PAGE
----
THE push for a better health- care system in America is needed for personal and economic reasons. At 14 percent of GNP and rising, the system costs too much. Families have lost nest eggs to pay for care, and fear and stress over inadequate or costly care is itself unhealthy.
The president's health-care effort is unprecedented in this country. It is hoped a better system can be found.
Actually, reform may offer an opportunity to think more profoundly about health itself. What Americans want is health care. Yet many also want, inherently, more than this. There is a thirst for something deeper, more true, more caring, more just, more alive. What is given too little attention is the connection between a more spiritual sense of health and the daily life of both individuals and the larger community. Studies show that hospital patients respond faster to doctors and nurses who establish a ``home'' environment. Students learn better under teachers that they feel care about them.
Nor is it reaching too far to think in such terms about the health of the nation. As more talk is given to moving past ``politics as usual,'' more consideration should be given to the moral dimension involved. Health is not devoid of moral content. When government is conducted in an atmosphere of cynicism, disregard, or avarice - surely this affects the general health of that government, its policies, and perhaps even those working in it.
One cannot refer to the nation's health and ignore problems of integrity and indifference. Hillary Rodham Clinton, chief mover of the health-care package, spoke this spring of a ``politics of meaning.'' While the concept might have been introduced too abruptly, there is merit in its attempt to confront certain underlying trends of alienation and despair in American life. Moral values, the breakup of the family, crime, and the problems associated with a materialistic culture should not, Mrs. Clinton says, be issues raised by the political right alone. They are, in a sense, health issues.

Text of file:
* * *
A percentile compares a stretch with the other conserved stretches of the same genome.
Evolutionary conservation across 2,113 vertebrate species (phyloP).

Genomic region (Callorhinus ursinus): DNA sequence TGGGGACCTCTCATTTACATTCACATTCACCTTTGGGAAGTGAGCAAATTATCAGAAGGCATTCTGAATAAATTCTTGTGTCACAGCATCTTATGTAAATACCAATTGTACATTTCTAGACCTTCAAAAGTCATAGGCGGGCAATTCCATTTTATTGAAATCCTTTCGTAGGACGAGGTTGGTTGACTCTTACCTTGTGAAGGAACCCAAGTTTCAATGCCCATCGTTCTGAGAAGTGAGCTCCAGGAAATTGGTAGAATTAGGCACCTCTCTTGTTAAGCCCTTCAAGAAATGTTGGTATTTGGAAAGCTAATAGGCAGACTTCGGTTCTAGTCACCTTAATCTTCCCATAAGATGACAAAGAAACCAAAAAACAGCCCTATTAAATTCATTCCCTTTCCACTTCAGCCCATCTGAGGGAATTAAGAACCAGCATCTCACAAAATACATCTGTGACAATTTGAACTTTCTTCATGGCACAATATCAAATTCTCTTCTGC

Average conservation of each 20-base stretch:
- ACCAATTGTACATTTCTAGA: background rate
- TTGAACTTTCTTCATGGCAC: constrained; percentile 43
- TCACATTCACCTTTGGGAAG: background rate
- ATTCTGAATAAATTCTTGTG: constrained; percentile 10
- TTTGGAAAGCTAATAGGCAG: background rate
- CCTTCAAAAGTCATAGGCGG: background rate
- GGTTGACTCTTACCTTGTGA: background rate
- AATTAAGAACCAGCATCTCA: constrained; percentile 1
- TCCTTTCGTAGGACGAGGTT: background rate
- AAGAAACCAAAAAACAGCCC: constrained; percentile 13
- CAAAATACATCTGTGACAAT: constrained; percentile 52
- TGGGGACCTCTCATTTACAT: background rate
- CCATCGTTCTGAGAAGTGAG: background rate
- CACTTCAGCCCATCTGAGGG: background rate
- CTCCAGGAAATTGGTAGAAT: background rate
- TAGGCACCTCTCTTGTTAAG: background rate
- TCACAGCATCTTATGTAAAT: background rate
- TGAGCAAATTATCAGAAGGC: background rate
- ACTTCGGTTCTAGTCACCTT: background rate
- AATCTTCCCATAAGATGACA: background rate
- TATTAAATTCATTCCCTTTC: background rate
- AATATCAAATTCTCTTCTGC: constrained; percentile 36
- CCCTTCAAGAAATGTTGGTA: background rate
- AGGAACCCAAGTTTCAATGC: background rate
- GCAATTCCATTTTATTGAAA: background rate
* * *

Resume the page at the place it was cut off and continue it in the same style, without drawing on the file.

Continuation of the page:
Surely at this time in a country as diverse as the United States there is room for broader thinking and different approaches to health and health care. Yale law professor Stephen Carter, in his recent book, ``The Culture of Disbelief,'' which President Clinton recommended in August, argues that deeply held moral and spiritual convictions must not be excluded from public life and policy because they are ``religious.'' The separation of church and state was never meant to exclude faith, Carter argues. Rather it was intended to protect churches as ``independent sources of power'' crucial to the health of the democracy. That moral and spiritual values are excluded from serious discussion trivializes those elements most able to bring a healthy renewal in American life, he says.
Health is not a narrow issue; expanding medical costs and reliance on technology for life support may force deeper questions about it. Many in medical research and ethics, and in religious faiths, have done so for years. Better health, and a larger understanding of health, is so needed.